Sgt Kids T-Shirts
Drill instructors are held responsible for the welfare, behavior, and military education of the recruits assigned to them on a 24-hour basis throughout the period of initial training, of which the most well known is Basic Training or boot camp. Their responsibilities include areas such as military discipline, physical fitness, and weapons training. The title of Drill Instructor is a billet independent of rank, to be held by Non-Commissioned Officers who successfully complete the intense training program to earn that title. Drill Sergeants in the United States Army are Sergeants (E-5), Staff Sergeant (E-6), Sergeant First Class (E-7), and rarely First/Master Sergeants (E-8) .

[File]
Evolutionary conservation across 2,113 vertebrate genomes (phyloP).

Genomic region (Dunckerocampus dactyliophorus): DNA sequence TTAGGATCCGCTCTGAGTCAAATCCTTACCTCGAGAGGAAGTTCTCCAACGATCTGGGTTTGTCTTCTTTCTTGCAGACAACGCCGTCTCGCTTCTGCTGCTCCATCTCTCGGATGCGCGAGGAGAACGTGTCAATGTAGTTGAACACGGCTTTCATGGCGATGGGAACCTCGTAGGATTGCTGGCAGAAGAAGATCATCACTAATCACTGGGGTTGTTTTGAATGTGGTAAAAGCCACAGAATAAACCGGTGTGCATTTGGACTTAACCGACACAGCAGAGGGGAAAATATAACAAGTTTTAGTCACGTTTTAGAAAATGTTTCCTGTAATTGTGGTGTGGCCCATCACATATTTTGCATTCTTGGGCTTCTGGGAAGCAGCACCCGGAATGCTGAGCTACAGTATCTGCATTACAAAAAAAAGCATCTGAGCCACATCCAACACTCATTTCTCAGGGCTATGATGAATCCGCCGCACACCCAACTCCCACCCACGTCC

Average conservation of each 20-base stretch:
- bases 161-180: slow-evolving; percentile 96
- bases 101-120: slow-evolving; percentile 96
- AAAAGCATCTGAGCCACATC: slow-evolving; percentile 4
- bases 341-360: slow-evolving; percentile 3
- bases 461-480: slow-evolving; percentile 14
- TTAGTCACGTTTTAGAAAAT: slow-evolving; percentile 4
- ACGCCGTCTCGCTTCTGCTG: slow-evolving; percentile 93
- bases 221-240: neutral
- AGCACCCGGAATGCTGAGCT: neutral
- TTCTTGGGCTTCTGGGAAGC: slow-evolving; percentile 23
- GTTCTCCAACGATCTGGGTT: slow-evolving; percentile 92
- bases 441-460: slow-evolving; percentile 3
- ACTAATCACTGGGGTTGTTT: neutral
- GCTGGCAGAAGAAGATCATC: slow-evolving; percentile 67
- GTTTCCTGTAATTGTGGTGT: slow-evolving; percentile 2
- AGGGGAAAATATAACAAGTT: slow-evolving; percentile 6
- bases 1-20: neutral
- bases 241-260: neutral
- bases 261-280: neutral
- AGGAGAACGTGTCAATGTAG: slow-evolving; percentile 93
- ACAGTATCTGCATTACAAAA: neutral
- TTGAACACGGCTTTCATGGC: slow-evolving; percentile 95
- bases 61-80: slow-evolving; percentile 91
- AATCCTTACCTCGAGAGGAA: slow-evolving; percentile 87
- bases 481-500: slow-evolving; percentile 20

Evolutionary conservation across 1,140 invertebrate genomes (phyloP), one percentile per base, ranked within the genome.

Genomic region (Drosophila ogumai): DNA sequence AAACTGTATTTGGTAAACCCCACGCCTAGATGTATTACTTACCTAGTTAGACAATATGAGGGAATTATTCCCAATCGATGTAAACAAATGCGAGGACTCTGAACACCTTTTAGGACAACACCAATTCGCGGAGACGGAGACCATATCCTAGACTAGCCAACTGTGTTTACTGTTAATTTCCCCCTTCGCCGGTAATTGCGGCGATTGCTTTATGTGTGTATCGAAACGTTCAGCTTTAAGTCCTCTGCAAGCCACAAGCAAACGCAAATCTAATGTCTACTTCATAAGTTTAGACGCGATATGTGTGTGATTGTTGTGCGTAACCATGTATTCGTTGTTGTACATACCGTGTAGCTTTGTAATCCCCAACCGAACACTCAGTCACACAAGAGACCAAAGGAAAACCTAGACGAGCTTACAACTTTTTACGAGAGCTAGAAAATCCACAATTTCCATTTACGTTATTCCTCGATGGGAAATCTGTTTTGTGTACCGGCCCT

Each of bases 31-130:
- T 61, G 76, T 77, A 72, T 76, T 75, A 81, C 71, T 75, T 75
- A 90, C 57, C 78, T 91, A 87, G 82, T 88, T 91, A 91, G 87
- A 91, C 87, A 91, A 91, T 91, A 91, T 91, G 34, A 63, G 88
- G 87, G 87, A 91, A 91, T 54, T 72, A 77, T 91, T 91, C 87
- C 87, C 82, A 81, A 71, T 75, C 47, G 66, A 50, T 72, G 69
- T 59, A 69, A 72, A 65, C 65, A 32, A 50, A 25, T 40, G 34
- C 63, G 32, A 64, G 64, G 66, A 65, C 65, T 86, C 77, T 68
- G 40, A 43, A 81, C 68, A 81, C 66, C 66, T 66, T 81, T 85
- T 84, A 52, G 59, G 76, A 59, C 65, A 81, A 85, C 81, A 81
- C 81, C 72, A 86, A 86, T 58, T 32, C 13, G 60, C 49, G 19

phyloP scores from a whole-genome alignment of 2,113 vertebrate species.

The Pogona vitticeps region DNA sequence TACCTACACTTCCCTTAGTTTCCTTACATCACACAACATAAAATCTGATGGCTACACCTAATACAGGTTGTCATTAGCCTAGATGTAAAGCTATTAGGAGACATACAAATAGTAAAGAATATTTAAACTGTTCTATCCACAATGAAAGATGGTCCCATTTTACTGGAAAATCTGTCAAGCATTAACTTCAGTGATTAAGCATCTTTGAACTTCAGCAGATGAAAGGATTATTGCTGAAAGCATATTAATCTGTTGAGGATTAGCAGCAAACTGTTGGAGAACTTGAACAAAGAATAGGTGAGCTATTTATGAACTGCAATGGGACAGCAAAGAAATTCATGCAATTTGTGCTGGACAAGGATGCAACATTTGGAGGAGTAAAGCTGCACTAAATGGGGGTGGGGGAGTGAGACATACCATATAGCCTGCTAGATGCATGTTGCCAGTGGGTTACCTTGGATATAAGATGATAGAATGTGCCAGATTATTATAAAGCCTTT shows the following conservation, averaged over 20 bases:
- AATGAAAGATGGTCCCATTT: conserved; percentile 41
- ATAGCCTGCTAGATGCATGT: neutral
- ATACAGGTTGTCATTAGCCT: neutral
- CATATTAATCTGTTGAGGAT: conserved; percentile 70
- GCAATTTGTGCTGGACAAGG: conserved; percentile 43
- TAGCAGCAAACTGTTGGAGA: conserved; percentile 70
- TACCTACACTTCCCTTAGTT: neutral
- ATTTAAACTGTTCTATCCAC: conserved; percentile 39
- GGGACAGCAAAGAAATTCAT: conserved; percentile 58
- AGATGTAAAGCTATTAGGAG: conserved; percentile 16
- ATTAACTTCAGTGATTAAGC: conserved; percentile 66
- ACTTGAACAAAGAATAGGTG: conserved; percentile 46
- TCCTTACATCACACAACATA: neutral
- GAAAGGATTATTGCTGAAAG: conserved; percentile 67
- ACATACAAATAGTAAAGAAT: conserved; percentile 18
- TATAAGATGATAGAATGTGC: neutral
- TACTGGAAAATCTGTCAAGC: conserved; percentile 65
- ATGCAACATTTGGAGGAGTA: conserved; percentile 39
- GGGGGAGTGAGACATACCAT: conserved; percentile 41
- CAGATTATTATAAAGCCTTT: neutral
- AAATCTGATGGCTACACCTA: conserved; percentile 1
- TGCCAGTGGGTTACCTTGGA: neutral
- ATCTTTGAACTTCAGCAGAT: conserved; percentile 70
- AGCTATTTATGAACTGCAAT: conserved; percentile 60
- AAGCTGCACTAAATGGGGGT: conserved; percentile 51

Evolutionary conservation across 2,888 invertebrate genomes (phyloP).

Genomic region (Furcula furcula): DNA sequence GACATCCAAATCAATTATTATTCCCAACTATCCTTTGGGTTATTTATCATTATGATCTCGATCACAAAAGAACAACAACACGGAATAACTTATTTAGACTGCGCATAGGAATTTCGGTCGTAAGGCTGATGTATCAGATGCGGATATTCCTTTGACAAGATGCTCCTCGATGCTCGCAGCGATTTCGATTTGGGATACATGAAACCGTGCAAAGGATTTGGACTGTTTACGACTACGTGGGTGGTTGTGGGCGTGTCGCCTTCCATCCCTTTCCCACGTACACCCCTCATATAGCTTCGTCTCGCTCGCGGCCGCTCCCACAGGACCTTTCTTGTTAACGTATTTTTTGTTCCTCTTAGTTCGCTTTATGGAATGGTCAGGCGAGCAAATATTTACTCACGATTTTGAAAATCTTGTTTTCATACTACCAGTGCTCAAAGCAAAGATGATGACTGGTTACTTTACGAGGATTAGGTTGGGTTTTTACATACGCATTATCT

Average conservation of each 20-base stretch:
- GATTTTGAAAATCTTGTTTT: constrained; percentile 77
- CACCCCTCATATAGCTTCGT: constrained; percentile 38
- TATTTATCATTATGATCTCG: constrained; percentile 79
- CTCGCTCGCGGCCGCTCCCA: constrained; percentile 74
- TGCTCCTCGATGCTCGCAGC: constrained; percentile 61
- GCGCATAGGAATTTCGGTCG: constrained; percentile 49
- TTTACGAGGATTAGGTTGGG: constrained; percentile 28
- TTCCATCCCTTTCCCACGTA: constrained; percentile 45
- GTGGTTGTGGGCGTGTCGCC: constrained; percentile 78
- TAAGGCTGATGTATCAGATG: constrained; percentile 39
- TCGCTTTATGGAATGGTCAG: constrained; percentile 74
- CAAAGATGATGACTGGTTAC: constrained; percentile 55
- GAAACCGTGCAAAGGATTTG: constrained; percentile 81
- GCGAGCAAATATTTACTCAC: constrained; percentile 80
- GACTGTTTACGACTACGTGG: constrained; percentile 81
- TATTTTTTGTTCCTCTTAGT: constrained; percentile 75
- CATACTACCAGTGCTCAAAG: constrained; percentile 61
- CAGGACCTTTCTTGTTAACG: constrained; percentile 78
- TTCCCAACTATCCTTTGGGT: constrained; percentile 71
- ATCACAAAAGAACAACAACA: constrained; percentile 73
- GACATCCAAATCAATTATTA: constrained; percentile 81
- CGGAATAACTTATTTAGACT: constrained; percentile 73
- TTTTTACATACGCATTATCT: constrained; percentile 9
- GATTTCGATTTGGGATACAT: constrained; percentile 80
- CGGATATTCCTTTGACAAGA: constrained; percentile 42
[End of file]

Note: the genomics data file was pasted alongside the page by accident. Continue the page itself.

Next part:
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The United States Marine Corps has several ranks that include the title of "Sergeant", the lowest of which is Sergeant (E-5). Marine sergeants are the fifth enlisted rank in the U.S. Marine Corps, ranking above corporal and below staff sergeant, and are often referred to as the backbone of the Marine Corps. Infantry sergeants typically serve as squad leaders in either a rifle or weapons platoon or as the platoon guide (i.e., assistant platoon sergeant) in a rifle platoon.
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A Drill Instructor is a non-commissioned officer in the armed forces or police forces with specific duties that vary by country. For example, in the United States armed forces, they are assigned the duty of training new recruits entering the military.